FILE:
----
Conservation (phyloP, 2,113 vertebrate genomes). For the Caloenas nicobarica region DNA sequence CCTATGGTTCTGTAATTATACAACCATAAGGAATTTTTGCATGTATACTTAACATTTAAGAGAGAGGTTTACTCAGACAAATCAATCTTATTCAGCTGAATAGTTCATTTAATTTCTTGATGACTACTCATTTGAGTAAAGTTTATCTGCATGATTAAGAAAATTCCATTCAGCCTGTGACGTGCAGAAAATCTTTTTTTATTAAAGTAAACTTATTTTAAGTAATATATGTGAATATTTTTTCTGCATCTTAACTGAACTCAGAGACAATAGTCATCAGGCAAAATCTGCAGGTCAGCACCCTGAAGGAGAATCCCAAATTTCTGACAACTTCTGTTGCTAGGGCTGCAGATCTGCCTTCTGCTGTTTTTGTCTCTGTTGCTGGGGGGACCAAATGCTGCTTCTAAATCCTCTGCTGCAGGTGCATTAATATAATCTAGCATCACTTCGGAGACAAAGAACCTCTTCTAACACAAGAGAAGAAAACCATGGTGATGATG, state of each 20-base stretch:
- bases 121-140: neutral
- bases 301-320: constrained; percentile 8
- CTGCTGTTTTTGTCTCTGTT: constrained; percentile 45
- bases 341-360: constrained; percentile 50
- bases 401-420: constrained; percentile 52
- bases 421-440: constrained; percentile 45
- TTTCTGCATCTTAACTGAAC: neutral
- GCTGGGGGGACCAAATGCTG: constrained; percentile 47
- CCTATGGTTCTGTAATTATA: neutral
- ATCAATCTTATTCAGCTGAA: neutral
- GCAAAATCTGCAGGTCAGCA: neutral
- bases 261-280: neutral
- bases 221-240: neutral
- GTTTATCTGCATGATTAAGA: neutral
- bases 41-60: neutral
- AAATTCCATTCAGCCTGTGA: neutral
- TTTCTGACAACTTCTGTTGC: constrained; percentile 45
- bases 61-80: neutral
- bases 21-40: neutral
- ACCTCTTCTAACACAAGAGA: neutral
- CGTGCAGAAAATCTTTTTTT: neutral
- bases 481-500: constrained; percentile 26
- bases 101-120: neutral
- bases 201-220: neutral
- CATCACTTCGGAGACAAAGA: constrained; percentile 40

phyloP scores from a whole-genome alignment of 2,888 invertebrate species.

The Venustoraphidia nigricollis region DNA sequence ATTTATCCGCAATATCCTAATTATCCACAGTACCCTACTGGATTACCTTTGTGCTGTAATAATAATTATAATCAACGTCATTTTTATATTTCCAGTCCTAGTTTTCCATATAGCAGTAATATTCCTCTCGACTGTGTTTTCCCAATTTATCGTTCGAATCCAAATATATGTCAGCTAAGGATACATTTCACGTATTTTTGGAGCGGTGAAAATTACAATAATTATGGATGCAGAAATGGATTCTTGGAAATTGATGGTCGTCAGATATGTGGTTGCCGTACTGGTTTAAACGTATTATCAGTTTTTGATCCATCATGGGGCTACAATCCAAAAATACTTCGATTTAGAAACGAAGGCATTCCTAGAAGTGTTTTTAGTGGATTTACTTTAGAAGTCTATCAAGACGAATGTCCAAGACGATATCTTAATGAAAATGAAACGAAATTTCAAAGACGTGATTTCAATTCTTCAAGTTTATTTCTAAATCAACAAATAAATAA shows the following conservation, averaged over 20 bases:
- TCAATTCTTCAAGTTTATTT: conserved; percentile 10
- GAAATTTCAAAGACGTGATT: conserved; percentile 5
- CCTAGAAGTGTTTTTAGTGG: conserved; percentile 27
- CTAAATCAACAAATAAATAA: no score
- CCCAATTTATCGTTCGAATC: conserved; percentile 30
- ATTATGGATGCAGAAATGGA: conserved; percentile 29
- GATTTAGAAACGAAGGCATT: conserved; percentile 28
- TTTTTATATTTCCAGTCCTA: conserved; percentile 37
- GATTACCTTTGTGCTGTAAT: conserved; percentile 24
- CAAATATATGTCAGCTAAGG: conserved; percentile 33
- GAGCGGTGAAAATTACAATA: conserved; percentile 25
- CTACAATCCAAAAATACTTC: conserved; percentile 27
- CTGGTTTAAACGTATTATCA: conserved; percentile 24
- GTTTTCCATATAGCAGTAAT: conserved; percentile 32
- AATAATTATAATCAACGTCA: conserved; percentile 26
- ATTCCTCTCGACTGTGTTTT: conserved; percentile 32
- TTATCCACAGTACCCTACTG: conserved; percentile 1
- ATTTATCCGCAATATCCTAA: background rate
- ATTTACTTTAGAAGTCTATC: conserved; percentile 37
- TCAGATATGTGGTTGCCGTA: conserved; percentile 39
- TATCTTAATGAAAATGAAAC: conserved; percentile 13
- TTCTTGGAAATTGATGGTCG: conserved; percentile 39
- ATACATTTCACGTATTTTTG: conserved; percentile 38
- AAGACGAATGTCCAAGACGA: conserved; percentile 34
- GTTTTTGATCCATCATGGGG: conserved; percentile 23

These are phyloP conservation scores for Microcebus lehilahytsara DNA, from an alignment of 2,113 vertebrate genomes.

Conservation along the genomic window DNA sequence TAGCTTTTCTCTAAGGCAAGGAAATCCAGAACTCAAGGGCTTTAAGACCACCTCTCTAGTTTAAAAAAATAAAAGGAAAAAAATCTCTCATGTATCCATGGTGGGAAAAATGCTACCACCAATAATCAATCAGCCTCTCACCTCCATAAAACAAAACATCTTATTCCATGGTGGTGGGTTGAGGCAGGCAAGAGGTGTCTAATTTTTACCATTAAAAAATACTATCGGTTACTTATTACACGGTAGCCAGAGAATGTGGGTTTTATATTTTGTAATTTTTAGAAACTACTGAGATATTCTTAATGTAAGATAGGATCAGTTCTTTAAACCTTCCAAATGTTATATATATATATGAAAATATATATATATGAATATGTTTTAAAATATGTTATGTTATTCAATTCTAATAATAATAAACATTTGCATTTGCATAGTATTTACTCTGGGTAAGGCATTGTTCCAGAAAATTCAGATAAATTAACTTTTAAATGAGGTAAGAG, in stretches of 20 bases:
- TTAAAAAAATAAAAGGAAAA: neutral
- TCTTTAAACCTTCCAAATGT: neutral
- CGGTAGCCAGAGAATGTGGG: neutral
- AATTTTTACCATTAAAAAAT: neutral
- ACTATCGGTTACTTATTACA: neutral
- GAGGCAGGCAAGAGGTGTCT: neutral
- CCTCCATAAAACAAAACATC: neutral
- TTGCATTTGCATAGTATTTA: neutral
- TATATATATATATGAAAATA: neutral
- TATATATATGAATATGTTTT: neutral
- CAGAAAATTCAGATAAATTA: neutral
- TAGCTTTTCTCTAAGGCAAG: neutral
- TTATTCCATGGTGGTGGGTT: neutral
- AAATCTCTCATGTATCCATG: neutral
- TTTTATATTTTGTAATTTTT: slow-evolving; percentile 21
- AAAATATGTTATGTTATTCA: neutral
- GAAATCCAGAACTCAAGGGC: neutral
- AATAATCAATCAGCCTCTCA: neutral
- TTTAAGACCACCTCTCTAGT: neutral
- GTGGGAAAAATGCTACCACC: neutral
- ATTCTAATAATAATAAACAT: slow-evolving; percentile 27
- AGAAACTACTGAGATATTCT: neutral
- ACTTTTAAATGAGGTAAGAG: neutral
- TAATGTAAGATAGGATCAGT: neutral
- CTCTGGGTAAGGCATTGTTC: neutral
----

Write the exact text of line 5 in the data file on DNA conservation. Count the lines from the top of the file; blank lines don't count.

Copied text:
- bases 341-360: constrained; percentile 50